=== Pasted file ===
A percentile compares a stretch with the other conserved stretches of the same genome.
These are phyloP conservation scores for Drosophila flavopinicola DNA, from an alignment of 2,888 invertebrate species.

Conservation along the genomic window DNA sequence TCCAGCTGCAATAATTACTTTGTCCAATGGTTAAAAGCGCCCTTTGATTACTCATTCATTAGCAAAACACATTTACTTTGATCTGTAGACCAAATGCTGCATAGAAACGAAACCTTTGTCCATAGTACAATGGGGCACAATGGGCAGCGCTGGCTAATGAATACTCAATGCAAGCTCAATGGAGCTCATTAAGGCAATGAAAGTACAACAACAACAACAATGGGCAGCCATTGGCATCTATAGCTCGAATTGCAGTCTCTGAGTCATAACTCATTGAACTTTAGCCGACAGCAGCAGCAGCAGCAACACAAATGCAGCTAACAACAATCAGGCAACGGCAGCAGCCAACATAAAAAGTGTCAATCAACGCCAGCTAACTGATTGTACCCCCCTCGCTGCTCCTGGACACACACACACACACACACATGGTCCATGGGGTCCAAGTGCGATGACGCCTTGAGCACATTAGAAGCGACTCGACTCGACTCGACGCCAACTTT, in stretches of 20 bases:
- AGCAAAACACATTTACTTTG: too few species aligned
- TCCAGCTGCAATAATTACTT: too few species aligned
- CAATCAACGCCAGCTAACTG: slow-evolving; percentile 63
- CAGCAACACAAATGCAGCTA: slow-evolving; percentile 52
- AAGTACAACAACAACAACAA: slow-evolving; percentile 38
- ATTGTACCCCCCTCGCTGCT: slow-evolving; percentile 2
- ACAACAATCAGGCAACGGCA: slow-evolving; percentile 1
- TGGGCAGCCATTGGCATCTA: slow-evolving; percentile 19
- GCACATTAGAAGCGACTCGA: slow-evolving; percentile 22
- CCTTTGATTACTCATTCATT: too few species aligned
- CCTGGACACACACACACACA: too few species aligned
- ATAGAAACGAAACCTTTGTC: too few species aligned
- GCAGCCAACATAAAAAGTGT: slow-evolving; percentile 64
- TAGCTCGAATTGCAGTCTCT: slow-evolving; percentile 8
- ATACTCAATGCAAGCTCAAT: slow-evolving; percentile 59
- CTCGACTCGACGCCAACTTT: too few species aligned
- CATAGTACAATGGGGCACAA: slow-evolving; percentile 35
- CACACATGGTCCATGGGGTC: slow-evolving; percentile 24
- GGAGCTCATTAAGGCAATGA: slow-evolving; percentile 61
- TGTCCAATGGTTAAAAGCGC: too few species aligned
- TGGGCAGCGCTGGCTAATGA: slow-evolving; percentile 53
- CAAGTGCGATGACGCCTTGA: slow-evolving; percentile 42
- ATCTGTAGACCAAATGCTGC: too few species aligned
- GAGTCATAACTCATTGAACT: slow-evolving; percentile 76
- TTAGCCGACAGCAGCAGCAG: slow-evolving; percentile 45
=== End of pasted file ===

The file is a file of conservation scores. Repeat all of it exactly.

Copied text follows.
A percentile compares a stretch with the other conserved stretches of the same genome.
These are phyloP conservation scores for Drosophila flavopinicola DNA, from an alignment of 2,888 invertebrate species.

Conservation along the genomic window DNA sequence TCCAGCTGCAATAATTACTTTGTCCAATGGTTAAAAGCGCCCTTTGATTACTCATTCATTAGCAAAACACATTTACTTTGATCTGTAGACCAAATGCTGCATAGAAACGAAACCTTTGTCCATAGTACAATGGGGCACAATGGGCAGCGCTGGCTAATGAATACTCAATGCAAGCTCAATGGAGCTCATTAAGGCAATGAAAGTACAACAACAACAACAATGGGCAGCCATTGGCATCTATAGCTCGAATTGCAGTCTCTGAGTCATAACTCATTGAACTTTAGCCGACAGCAGCAGCAGCAGCAACACAAATGCAGCTAACAACAATCAGGCAACGGCAGCAGCCAACATAAAAAGTGTCAATCAACGCCAGCTAACTGATTGTACCCCCCTCGCTGCTCCTGGACACACACACACACACACACATGGTCCATGGGGTCCAAGTGCGATGACGCCTTGAGCACATTAGAAGCGACTCGACTCGACTCGACGCCAACTTT, in stretches of 20 bases:
- AGCAAAACACATTTACTTTG: too few species aligned
- TCCAGCTGCAATAATTACTT: too few species aligned
- CAATCAACGCCAGCTAACTG: slow-evolving; percentile 63
- CAGCAACACAAATGCAGCTA: slow-evolving; percentile 52
- AAGTACAACAACAACAACAA: slow-evolving; percentile 38
- ATTGTACCCCCCTCGCTGCT: slow-evolving; percentile 2
- ACAACAATCAGGCAACGGCA: slow-evolving; percentile 1
- TGGGCAGCCATTGGCATCTA: slow-evolving; percentile 19
- GCACATTAGAAGCGACTCGA: slow-evolving; percentile 22
- CCTTTGATTACTCATTCATT: too few species aligned
- CCTGGACACACACACACACA: too few species aligned
- ATAGAAACGAAACCTTTGTC: too few species aligned
- GCAGCCAACATAAAAAGTGT: slow-evolving; percentile 64
- TAGCTCGAATTGCAGTCTCT: slow-evolving; percentile 8
- ATACTCAATGCAAGCTCAAT: slow-evolving; percentile 59
- CTCGACTCGACGCCAACTTT: too few species aligned
- CATAGTACAATGGGGCACAA: slow-evolving; percentile 35
- CACACATGGTCCATGGGGTC: slow-evolving; percentile 24
- GGAGCTCATTAAGGCAATGA: slow-evolving; percentile 61
- TGTCCAATGGTTAAAAGCGC: too few species aligned
- TGGGCAGCGCTGGCTAATGA: slow-evolving; percentile 53
- CAAGTGCGATGACGCCTTGA: slow-evolving; percentile 42
- ATCTGTAGACCAAATGCTGC: too few species aligned
- GAGTCATAACTCATTGAACT: slow-evolving; percentile 76
- TTAGCCGACAGCAGCAGCAG: slow-evolving; percentile 45